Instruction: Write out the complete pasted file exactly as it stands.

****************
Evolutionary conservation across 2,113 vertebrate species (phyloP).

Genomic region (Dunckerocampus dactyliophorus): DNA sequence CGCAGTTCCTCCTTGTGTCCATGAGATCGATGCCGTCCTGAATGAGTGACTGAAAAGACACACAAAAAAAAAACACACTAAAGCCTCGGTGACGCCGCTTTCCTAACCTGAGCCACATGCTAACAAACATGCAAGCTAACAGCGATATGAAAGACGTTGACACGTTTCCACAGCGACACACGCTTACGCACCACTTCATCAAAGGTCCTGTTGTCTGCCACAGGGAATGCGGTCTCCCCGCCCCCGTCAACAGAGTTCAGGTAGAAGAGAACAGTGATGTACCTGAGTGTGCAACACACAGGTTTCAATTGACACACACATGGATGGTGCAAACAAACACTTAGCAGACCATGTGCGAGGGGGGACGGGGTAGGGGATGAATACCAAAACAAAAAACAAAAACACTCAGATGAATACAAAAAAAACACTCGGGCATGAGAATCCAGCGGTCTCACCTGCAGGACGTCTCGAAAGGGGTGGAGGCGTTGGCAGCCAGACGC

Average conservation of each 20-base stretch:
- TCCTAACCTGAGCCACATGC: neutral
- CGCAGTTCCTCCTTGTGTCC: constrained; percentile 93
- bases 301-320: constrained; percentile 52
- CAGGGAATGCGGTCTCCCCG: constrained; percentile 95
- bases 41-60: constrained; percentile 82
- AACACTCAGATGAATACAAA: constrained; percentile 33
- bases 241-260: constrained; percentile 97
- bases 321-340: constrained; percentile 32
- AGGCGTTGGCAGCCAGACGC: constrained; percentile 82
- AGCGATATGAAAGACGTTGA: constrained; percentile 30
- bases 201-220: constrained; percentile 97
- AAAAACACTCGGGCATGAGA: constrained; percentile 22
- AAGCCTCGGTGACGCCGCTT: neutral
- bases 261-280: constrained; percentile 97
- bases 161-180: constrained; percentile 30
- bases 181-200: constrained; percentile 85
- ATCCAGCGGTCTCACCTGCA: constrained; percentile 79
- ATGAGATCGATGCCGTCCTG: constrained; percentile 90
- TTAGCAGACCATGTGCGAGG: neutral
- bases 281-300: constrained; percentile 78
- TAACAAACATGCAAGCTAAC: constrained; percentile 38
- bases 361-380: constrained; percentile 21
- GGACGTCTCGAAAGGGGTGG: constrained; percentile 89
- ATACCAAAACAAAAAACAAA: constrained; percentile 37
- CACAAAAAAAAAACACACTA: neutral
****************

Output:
Evolutionary conservation across 2,113 vertebrate species (phyloP).

Genomic region (Dunckerocampus dactyliophorus): DNA sequence CGCAGTTCCTCCTTGTGTCCATGAGATCGATGCCGTCCTGAATGAGTGACTGAAAAGACACACAAAAAAAAAACACACTAAAGCCTCGGTGACGCCGCTTTCCTAACCTGAGCCACATGCTAACAAACATGCAAGCTAACAGCGATATGAAAGACGTTGACACGTTTCCACAGCGACACACGCTTACGCACCACTTCATCAAAGGTCCTGTTGTCTGCCACAGGGAATGCGGTCTCCCCGCCCCCGTCAACAGAGTTCAGGTAGAAGAGAACAGTGATGTACCTGAGTGTGCAACACACAGGTTTCAATTGACACACACATGGATGGTGCAAACAAACACTTAGCAGACCATGTGCGAGGGGGGACGGGGTAGGGGATGAATACCAAAACAAAAAACAAAAACACTCAGATGAATACAAAAAAAACACTCGGGCATGAGAATCCAGCGGTCTCACCTGCAGGACGTCTCGAAAGGGGTGGAGGCGTTGGCAGCCAGACGC

Average conservation of each 20-base stretch:
- TCCTAACCTGAGCCACATGC: neutral
- CGCAGTTCCTCCTTGTGTCC: constrained; percentile 93
- bases 301-320: constrained; percentile 52
- CAGGGAATGCGGTCTCCCCG: constrained; percentile 95
- bases 41-60: constrained; percentile 82
- AACACTCAGATGAATACAAA: constrained; percentile 33
- bases 241-260: constrained; percentile 97
- bases 321-340: constrained; percentile 32
- AGGCGTTGGCAGCCAGACGC: constrained; percentile 82
- AGCGATATGAAAGACGTTGA: constrained; percentile 30
- bases 201-220: constrained; percentile 97
- AAAAACACTCGGGCATGAGA: constrained; percentile 22
- AAGCCTCGGTGACGCCGCTT: neutral
- bases 261-280: constrained; percentile 97
- bases 161-180: constrained; percentile 30
- bases 181-200: constrained; percentile 85
- ATCCAGCGGTCTCACCTGCA: constrained; percentile 79
- ATGAGATCGATGCCGTCCTG: constrained; percentile 90
- TTAGCAGACCATGTGCGAGG: neutral
- bases 281-300: constrained; percentile 78
- TAACAAACATGCAAGCTAAC: constrained; percentile 38
- bases 361-380: constrained; percentile 21
- GGACGTCTCGAAAGGGGTGG: constrained; percentile 89
- ATACCAAAACAAAAAACAAA: constrained; percentile 37
- CACAAAAAAAAAACACACTA: neutral